Imbibe Lake Pepin: Maiden Rock and Stockholm
This is part two of our Imbibe Lake Pepin Series, a journey along the Great River Road. Read part one first.
Following a relaxing brunch or drinks at Chef Shack Bay City, follow the Great River Road as it winds southeast towards Maiden Rock. You’ll know you’re close when you pass over trickling Rush River and little houses start appearing on the narrow strip between the road and the river. In this installment, we have idyllic drives, world-class cider, and pie.
If you need a moment on your feet and away from food, Maiden Rock has several charming shops to stretch your legs. Where the river “ends” and Lake Pepin begins is up for debate. By Maiden Rock, the river has widened significantly to Pepin status.
One of the more unexpected shops along this entire drive is the sophisticated Cultural Cloth, a textile shop. Cultural Cloth supplies cloth work from all over the world, including a place that is close to my heart, Guatemala. Take a moment to browse the fair trade wares including bedspreads, clothing, curtains, and more. The staff are accommodating and knowledgeable, and it’s both beautiful and low-pressure.
If you are in the market for a snack or for food to take home, don’t miss The Smiling Pelican Bakeshop. A favorite among travelers and locals, this place starts running out of bread exponentially from the moment they open their doors — get there early if a loaf of bread to-go is a priority. Honestly, I’ve been there when they have about two things left and I’ve been blown away. The spice muffin, for example, looks dense but is actually moist and airy at the same time.
It’s a pleasure to wander this tiny town. Two other shops facing the Pelican have garden supplies and more, and Central-American-influenced gifts and art. There are two hole-in-the-wall pubs and some decent antiques to be discovered, too.
Maiden Rock also has accommodations, if this seems like an ideal place to end day one. The Inn below has four B&B style rooms and is a converted schoolhouse. During peak fall colors season and long weekends, it’s hard to find a room. Camping space is available in Stockholm if that’s more your style.
Before entering Stockholm, don’t miss one of the Midwest’s premier cider producers, Maiden Rock Winery & Cidery, which is a short, inland jaunt off the trail. I first learned of Maiden Rock while working at The Four Firkins, where this Wisconsin cider was lauded as perfection. Thinking this was an overstatement, I tried a bottle of the Scrumpy, which is a traditional blend of bittersharp apples originating in England. After only being exposed to Crispin and Strongbow, it was the best cider I had ever had. The Honeycrisp, too, was sweeter but just as enjoyable. It’s made with the popular Minnesota-developed apple.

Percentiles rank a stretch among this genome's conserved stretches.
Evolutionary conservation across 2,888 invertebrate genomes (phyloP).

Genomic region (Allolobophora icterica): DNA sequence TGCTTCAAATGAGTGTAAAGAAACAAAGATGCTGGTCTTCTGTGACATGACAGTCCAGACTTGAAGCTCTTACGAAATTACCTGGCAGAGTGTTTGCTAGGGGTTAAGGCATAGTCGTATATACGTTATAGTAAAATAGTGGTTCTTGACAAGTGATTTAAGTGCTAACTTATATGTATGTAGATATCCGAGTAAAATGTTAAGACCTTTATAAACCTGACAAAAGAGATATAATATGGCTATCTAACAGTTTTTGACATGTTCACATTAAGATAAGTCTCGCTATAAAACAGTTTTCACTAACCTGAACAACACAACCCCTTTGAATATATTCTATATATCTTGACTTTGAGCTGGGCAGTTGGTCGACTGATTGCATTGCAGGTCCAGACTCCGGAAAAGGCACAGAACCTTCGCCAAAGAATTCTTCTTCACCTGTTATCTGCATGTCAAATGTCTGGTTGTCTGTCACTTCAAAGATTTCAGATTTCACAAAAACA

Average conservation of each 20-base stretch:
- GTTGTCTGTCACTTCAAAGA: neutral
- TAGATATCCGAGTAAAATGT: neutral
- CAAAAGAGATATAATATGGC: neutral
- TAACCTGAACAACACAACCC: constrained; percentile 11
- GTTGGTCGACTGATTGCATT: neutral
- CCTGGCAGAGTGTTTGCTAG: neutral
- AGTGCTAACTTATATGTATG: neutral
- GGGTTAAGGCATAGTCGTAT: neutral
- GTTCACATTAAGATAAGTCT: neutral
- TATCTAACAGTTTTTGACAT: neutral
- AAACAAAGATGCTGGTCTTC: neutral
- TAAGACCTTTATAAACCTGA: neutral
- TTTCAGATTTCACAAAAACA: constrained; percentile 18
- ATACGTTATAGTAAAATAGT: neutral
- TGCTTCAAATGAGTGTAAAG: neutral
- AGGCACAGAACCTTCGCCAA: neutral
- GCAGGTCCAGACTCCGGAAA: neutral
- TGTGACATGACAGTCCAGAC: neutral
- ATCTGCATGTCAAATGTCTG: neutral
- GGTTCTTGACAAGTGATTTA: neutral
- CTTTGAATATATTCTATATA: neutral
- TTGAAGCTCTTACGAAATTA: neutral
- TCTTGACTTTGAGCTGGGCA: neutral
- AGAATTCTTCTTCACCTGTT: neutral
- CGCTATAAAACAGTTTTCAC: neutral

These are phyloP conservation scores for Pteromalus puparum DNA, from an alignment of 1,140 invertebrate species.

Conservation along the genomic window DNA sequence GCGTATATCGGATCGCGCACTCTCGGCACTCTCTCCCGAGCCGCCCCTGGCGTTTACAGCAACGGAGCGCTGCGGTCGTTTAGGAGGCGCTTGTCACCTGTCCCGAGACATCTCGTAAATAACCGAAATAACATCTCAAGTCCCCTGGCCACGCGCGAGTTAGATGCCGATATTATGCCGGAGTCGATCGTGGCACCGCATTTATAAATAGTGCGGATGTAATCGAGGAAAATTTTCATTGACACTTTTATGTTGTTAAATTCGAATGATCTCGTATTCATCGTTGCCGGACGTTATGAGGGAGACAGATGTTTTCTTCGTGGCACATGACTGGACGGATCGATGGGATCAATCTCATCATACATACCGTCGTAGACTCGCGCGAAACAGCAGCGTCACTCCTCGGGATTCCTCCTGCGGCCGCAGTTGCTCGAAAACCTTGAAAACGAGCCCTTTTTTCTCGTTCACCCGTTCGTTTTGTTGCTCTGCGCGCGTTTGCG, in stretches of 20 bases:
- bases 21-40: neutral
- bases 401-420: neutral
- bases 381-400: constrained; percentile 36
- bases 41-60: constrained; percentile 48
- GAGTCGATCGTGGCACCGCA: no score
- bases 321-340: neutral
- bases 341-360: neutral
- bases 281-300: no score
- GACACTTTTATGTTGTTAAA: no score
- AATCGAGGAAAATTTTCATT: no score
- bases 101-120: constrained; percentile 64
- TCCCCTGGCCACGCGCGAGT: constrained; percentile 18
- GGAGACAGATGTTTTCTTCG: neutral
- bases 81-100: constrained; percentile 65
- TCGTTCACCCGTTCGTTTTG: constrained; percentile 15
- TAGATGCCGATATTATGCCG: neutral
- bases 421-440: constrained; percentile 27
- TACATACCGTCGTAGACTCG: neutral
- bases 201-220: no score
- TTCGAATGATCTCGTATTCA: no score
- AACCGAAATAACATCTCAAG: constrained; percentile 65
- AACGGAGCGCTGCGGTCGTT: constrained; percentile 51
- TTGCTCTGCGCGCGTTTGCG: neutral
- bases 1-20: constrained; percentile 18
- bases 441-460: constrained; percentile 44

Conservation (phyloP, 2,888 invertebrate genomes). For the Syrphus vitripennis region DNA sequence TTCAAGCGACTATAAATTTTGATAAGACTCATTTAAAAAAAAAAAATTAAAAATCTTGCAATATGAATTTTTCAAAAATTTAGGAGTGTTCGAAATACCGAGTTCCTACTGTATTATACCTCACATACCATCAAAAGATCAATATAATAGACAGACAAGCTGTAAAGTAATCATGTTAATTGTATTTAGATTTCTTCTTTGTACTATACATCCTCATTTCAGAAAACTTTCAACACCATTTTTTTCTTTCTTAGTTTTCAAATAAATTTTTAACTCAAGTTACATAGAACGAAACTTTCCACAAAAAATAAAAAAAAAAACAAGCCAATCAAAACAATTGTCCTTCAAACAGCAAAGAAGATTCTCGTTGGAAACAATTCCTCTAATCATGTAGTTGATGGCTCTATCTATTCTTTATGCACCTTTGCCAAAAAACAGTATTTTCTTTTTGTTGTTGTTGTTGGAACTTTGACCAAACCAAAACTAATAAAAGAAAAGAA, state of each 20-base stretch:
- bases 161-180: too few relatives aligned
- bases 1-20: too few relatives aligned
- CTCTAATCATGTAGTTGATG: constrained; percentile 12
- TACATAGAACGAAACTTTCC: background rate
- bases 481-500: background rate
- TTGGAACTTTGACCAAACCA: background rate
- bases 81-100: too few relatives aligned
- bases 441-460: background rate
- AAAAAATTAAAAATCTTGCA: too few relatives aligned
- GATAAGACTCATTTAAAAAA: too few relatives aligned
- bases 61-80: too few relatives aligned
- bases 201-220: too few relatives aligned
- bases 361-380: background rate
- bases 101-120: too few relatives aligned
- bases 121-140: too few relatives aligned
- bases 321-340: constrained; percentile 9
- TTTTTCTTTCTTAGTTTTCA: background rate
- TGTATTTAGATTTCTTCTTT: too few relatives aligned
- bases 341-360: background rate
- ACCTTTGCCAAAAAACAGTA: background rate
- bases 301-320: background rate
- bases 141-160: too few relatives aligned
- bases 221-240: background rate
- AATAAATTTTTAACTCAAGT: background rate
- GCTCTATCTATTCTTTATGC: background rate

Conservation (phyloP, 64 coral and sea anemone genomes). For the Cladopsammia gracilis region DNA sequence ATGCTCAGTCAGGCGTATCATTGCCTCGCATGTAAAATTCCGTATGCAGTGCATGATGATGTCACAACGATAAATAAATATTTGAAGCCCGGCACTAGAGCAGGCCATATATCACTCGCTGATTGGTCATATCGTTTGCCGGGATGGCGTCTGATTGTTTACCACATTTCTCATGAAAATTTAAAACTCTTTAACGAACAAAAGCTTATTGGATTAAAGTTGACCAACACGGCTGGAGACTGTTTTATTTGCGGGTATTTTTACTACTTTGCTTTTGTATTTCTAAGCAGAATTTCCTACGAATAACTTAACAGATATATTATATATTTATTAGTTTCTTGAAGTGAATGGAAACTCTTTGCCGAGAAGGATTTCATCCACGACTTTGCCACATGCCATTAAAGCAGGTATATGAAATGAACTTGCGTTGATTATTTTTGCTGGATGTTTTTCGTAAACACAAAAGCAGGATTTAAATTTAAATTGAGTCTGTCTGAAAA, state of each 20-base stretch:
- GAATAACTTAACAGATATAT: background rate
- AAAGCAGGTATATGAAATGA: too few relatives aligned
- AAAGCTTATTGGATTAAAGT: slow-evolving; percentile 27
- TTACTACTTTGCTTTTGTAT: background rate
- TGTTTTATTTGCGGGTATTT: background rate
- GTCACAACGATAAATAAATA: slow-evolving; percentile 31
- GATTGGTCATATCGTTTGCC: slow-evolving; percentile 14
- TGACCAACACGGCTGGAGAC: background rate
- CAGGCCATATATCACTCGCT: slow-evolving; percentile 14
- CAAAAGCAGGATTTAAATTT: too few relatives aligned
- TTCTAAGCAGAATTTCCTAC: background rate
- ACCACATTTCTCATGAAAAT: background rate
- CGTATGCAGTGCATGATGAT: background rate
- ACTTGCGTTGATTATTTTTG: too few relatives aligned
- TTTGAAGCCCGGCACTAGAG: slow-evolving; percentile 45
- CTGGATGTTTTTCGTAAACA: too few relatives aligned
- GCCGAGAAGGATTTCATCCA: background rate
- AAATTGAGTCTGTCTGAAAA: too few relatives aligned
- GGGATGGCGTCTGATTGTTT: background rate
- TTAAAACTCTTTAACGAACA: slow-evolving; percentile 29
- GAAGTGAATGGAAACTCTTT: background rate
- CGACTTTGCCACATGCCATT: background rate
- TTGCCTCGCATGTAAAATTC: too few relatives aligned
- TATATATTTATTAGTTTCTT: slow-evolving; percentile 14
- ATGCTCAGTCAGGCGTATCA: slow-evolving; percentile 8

Maiden Rock owners Herdie Baisden and Carol Wiersma have been experimenting on how to share their love of apples for many years. Herdie has been making cider for over 15 years, while Carol’s interests lie in agricultural tourism. The two began creating cider under the Maiden Rock name ten years ago, an extension of their larger farm brand, Maiden Rock Apples. Their focus is on quality apples and premium cider made the traditional way.
Pay a visit to the tasting room for a chance to sample many of their products, as well as other wines and meads from the Western Wisconsin area. Many Maiden Rock ciders are available in bottles, such as Scrumpy and Honeycrisp, while others are sold by the growler. If you’re lucky you may find limited runs in bottles, including one of our favorites – Kingston Black.
Kingston Black, like several of Herdie’s products, is a still cider made from a single variety of apple. Believe it or not, cider was traditionally not a sparkling beverage. It wasn’t very sweet, either, since the sugar would convert to alcohol in an unchecked fashion. Traditional cider lovers will appreciate Maiden Rock’s fearlessness when it comes to bitter and funky beverages.
Stroll through the orchard with your cider and enjoy the rolling hills, neighboring cows, and manicured rows of trees. Navigate back to the Great River Road when you’re ready. Stockholm is next, and that means pie.
Stockholm is only a few minutes from the cidery and its a jam-packed intersection of shopping, sipping, and snacking. The speck of a town is very picturesque, almost to an unbelievable degree. (Do people actually visit the charming mechanic or old-timey insurance broker, below?) It’s a busy place in summer and fall, but we found the restaurants and shops have remained pleasantly un-touristy.
First, there’s the pie, which is a local legend. Check out Stockholm Pie and General Store for all varieties, usually dozens of kinds at one moment in time. All the pies are made by hand, and the selection changes seasonally. We suggest the caramel apple crunch. They also stock a very small but selective variety of craft beer, cider, and other local beverages including a favorite of mine, Sprecher Black Bavarian, which no longer makes it to Minnesota. This is a great place to sit, whether at a table or on a wooden bench on the porch, and observe (Peak Tourism Level obtained).
I suggest taking a wander through the numerous galleries as well as the campground that borders Lake Pepin, if you want to get a closer look. Indigo Swan stocks beautiful Native American wares, and Out of the Blue gallery even has some outdoor sculpture in a lush, green setting. True to their Scandinavian ties, Stockholm houses one location of the popular Ingebretsen’s Nordic Marketplace. Find it on your way south out of town, in an 1878 limestone building.
Given our early winter, continue following along the Great River Road this spring. We will pick up in Pepin, then cross back into the land of 10,000 more things to eat and drink! Until then, fuzzy socks and stouts for everyone.